By: Hile Rutledge, President, OKA
In your most formative years (between 10 and 20 years old), how present was the assumption that you would one day do better financially/materially than your parents?
This is a question I routinely ask people in my Generation Translation training, for it tends to produce different and illustrative answers from each generation. At a client-site training held recently, the question not only produced the expected replies, but it triggered a vigorous and pointed exchange between a Baby Boomer and a Millennial that quickly grew to a clash of their respective generational groups. It was a fortuitous teaching moment, and it highlighted one of the many heated tensions between these two generations.
A Baby Boomer (born between 1946 and 1964) participant said, with unanimous ascent from her fellow Boomers, that there was a clear and often stated belief when growing up that she would do better and have more than her parents. Making this goal a reality had been a motivating force in her education, professional development and a driving work ethic for as long as she could remember. Life is an effort, a challenge, a race—and running it well and vigorously had always been expected by others and embraced by her. Doing well financially and materially was a natural by-product of both her hard work and the serious approach she took to achievement. While one person voiced this sentiment, the other Boomers supported her with a streaming chorus of “amens”.
The Millennial (born between 1981 and 2000) very casually said, “I suppose there was a belief that I would do better than my parents, but that is not a goal I necessarily share.” The Millennial went on say that she had friends, interests, and community-rooted values that often felt at odds with the more material-focused and achievement-driven lives that her parents lived, and that the question itself (about doing better than your parents) was not as resonant as it seemed to have been with the Boomers. Most of the Millennials agreed with this statement.
Whereas the Millennials found the generational difference in the two groups’ responses merely interesting, the Boomers—found it more troubling, and the original speaker for the Boomers actually found it offensive.
The Boomer’s Perspective
The Boomer participant had a Millennial child—now a college graduate in his twenties—still living at home, and while there was no power differential or authority difference between the Boomer and Millennial colleagues within this working group, it was hard for the Boomer NOT to see her son when she engaged the Millennials in this discussion.
After a lifetime and long career of effort, toil and sacrifice, the Boomer has a vision of running a race that will culminate in the handing off of the baton to a protégé/colleague who has been groomed to drive on, fight the fight and maintain the race as established. It is disappointing at best—and violating at worst—to have the generation that was to take that baton decide that the race may not need to be run—that there may not even be a race!
Lazy & uncommitted—Boomers often see the Millennials’ lack of drive and achievement scripts as uncommitted and even lazy.
Immature & short-sighted—Boomers can believe that Millennials’ lack of drive and intense engagement with work is merely a delay in what is and should be their natural development.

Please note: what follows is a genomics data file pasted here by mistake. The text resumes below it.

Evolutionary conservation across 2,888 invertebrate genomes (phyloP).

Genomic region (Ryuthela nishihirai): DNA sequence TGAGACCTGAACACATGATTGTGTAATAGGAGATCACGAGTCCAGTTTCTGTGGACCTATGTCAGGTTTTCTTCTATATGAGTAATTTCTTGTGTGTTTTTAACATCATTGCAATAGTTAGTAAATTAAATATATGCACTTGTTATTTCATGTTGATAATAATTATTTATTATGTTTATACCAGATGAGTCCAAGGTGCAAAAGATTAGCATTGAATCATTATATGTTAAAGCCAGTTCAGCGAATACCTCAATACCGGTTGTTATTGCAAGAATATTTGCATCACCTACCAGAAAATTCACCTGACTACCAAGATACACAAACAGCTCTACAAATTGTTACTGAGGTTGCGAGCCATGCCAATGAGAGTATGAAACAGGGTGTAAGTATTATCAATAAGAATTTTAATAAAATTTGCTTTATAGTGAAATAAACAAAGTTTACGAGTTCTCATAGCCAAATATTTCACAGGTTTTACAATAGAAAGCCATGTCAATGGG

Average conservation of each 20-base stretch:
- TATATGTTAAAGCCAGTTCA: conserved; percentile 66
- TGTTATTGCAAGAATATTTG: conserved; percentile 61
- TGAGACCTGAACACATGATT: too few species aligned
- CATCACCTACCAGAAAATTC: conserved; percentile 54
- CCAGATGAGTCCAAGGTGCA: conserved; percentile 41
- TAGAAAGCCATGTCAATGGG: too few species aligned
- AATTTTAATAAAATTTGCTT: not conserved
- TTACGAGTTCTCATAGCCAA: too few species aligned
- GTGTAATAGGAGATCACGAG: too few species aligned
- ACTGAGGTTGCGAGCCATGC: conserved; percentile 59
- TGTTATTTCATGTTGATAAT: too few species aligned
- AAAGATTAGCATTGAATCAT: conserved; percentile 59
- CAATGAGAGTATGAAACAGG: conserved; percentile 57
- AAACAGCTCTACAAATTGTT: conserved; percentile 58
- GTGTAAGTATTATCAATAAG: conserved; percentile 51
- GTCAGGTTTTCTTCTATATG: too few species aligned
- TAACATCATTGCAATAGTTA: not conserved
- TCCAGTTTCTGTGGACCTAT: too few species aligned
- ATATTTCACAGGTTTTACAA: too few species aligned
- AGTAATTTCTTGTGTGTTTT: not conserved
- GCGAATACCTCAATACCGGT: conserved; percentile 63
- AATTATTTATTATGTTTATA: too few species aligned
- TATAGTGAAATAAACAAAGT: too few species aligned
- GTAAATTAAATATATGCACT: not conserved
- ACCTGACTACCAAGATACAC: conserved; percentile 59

Ungrateful—The Boomer in my training resented her Millennial colleague—and the entire generation by association—for her not wanting to step up and engage her work role the way that she (the Boomer) believed she should have. Many Boomers believe Millennials are free to choose whether or not to engage and compete only because they have been afforded a life of such comfort and protection from the Boomers—parents, teachers and bosses—who came before them. Within this view, Millennials look spoiled, entitled and ungrateful NOT to now pay their dues with hard work and dedicated effort.
The Millennial’s Perspective
The Millennial participant did not still live with her parents and did not appreciate being treated—because of her age—as subordinate to her Boomer colleague, whose intensity she found surprising and off-putting.
The Millennial had had an upbringing wherein she had constant access to praise, media, and support from those in power around her (teachers, parents, and coaches)—she did not have to toil and sweat to be and feel successful. She already was. She joined the organization with multiple degrees—more formal education, in fact, than the Boomer colleague with whom she had gotten into the verbal scrum.
Imbalanced & myopic—Millennials tend to have had a life rich with group and team experiences, familial connection and an active social media network. In the lives of many Millennials, the Boomers’ intense work-focus is at the expense of these other life-balancing relationships and activities.
Overly controlling—While Boomers have often been in the workplace for more years, Millennials are, as a group, well-educated and technologically current—ready to jump in, contribute, and quickly move along in the organization’s structure, not simply to get in line and to wait your turn.
Condescending—The Millennial in my training was put-off by her Boomer colleague’s attitude—by the older’s assumption that “you are not like me, but when you grow up, you will be.” This is not how colleagues—how peers—should speak to each other.
This clash of generations, viewpoints and opinions is only going to increase in frequency as the Boomers remain in the workforce and Millennials continue to join it—the youngest Millennial is still in high school. Anticipating these clashes and being able to see both points of view and find the middle ground are among the new challenges we face in our workplaces today.
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